Our star suffers from a rather reduced role in science fiction. Strange, when it was the centre of entire cultures’ foundation tales – the original fantasy fiction – whether as the eye of Ra, as a luminous disc pulled by Helios’ chariot, or as Tonatiuh, bloodthirsty deity of the Aztecs. Sol enjoyed a prized status – as the master of time, the source of life. The bible god’s first words are ‘let there be light’, defining his power by his mastery of the sun.
Even renaissance science granted the sun privileged status, Copernican heliocentric theory placing it at the centre of the universe, the fire around which creation turned. It’s only during the last few centuries that our growing understanding lessened
it somewhat – from the ruler of the heavens to more of a blip in spacetime, an insignificant G-type main-sequence star (G2V) – one among a vast, unknowable host.
That’s not the only reason that scifi authors struggle to put it to equal use as the Moon or Mars. As it is unable to support life, the sun cannot play host to adventures (with a few notable exceptions, such as David Brin’s Sundiver or Arthur C Clarke’s ‘Sunjammer’). Often it can only play a role in a story through its absence, or at least the threat of it – hence excellent ‘re-ignition’ tales such as 2007’s film Sunshine, or visions of a gloomy, almost extinguished husk, as in The Time Machine by HG Wells.
That leaves little for writers to contemplate but how humanity might put our star’s abundant energy to use here on Earth. Here, The Engineer’s news serves for inspiration, documenting a time of flourishing solar innovation, sparking visions of a future humanity weaned off fossil fuels for good.
Last month, The Engineer reported on the transatlantic flight of Solar Impulse 2, an aircraft powered by 17,000 photovoltaic cells, weighing 2.3 tonnes, with a wingspan wider than a Boeing 747.
Its pilot, Piccard (that’s right, scifi fans, Piccard) successfully steered it over the ocean in 71 hours. Sure, that is something of a long-haul effort, but the flight rekindles a Wright Brothers sense of a pioneering, adventurous age. A little research reveals a world of engineers feverishly working to perfect solar infrastructure: solar cars running on solar roadways; chimneys powering the world on solar generated steam. This is a steampunk civilisation made real, where every surface absorbs and stores the sun’s rays, powering a new generation of wearable tech.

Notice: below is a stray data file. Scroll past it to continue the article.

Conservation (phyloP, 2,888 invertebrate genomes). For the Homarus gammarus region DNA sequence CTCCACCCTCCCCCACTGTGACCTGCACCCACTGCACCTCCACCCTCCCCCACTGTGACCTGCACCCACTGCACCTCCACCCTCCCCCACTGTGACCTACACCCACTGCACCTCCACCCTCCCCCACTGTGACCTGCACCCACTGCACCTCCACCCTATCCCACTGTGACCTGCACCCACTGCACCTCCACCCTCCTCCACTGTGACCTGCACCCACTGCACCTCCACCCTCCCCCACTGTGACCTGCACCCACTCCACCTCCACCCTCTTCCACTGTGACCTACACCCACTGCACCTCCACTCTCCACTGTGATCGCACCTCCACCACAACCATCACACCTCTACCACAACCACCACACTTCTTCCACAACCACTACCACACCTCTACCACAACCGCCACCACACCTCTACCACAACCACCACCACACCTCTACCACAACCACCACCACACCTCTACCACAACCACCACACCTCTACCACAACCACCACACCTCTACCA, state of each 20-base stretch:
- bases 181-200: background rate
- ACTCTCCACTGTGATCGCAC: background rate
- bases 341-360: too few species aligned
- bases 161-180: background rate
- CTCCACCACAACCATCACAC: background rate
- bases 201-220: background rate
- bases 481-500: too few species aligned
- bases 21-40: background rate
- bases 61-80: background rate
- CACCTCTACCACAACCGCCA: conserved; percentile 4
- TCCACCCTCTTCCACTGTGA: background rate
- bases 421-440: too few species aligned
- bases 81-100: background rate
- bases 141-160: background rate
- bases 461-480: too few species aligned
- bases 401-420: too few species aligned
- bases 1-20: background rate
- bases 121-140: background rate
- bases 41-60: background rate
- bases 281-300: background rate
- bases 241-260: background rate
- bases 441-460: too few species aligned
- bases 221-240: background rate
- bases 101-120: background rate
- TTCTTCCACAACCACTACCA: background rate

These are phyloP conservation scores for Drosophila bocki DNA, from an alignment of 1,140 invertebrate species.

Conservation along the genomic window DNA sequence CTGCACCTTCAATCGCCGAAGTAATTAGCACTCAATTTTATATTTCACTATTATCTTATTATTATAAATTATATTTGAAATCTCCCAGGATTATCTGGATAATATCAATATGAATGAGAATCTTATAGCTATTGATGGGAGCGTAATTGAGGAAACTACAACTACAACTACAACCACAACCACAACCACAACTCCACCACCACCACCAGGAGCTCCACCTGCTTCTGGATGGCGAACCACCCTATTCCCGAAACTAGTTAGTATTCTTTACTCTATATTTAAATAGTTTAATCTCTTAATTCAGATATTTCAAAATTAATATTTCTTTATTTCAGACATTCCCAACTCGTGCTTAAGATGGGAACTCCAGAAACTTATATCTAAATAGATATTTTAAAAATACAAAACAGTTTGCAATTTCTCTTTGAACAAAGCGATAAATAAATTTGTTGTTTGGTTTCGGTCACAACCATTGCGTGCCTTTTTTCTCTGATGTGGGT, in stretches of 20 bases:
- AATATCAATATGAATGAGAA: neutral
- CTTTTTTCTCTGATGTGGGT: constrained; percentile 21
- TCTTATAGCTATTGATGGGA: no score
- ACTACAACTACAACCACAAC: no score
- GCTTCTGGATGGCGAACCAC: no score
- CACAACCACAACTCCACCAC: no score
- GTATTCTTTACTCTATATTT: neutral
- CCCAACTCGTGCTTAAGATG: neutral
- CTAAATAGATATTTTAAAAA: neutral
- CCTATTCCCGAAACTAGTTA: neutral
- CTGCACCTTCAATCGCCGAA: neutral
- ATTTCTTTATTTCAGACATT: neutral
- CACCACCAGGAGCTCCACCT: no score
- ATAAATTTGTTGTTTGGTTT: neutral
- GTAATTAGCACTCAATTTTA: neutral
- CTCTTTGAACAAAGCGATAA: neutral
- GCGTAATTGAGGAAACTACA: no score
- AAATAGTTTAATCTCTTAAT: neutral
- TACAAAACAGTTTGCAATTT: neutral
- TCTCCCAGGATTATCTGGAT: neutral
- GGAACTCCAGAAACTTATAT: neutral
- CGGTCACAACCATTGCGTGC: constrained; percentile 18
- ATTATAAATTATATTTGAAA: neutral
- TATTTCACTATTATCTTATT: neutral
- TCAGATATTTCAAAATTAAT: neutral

The scifi author might find much to explore in such a world; the story of some near-future civilisation where substances once created to ward off sun rays now welcome them; where sunglasses power their own augmented reality projections; where our clothes power their own inbuilt watches and interfaces; where even suncream can be scraped off and used as fuel. Perhaps, as abundant, free power eliminates borders and nationalities, human beings will explore their solar system with renewed vigour, sustained by the sun’s glow – wearing ‘photosynthesuits’ that manufacture their own oxygen.
For every sunlit, utopian upland there’s a shadowy dystopian valley. Airbus is already working on solar-powered high-altitude ‘pseudo satellites’ for the Ministry of Defence, designed to keep a perpetual, Ra-like eye on us all. We might imagine a story where future Icaruses, sick of being watched, take to the stratosphere on solar-powered wings to challenge mindless drones, shooting them down, occasionally flying too high and sizzling in lethal UV radiation.
In Asimov’s story ‘Reason’, space solar panels are used to beam energy wirelessly to Earth. But what if the industry were subject to the same capitalist pressures as oil? We might follow the story of one orbital Rockerfeller who, near bankrupt, turns his energy beam upon his competition, creating the ultimate monopoly.
Yet perhaps we’re thinking too narrowly to limit the sun merely to power generation. It remains an existential force; the severity of its UV rays in part created the races of man. What of a world where science allows each of us to adjust our own melatonin levels, becoming black or white at will? Would it change our sense of identity for the better, creating a bold unified civilisation, or would we find other prejudice on which we could fall back?
And what if the sun chose one day to simply snuff our technology out? Our connected world has yet to encounter a solar super storm. The last one, in 1859, blew out telegraph lines, shocking their operators. What if a future society of brain-implanted humans were struck by a coronal mass ejection? The adult population is wiped out as implants short, causing a mass stroke, and the children grow up alone in ignorance, worshipping the sun once more – as a great, vengeful god.
For however much scientific discovery might seem to diminish Sol, we should beware: as sure as it gives, it may also take away.
Jon Wallace is a science fiction author living and working in England. His new novel, Rig, came out in paperback and ebook in June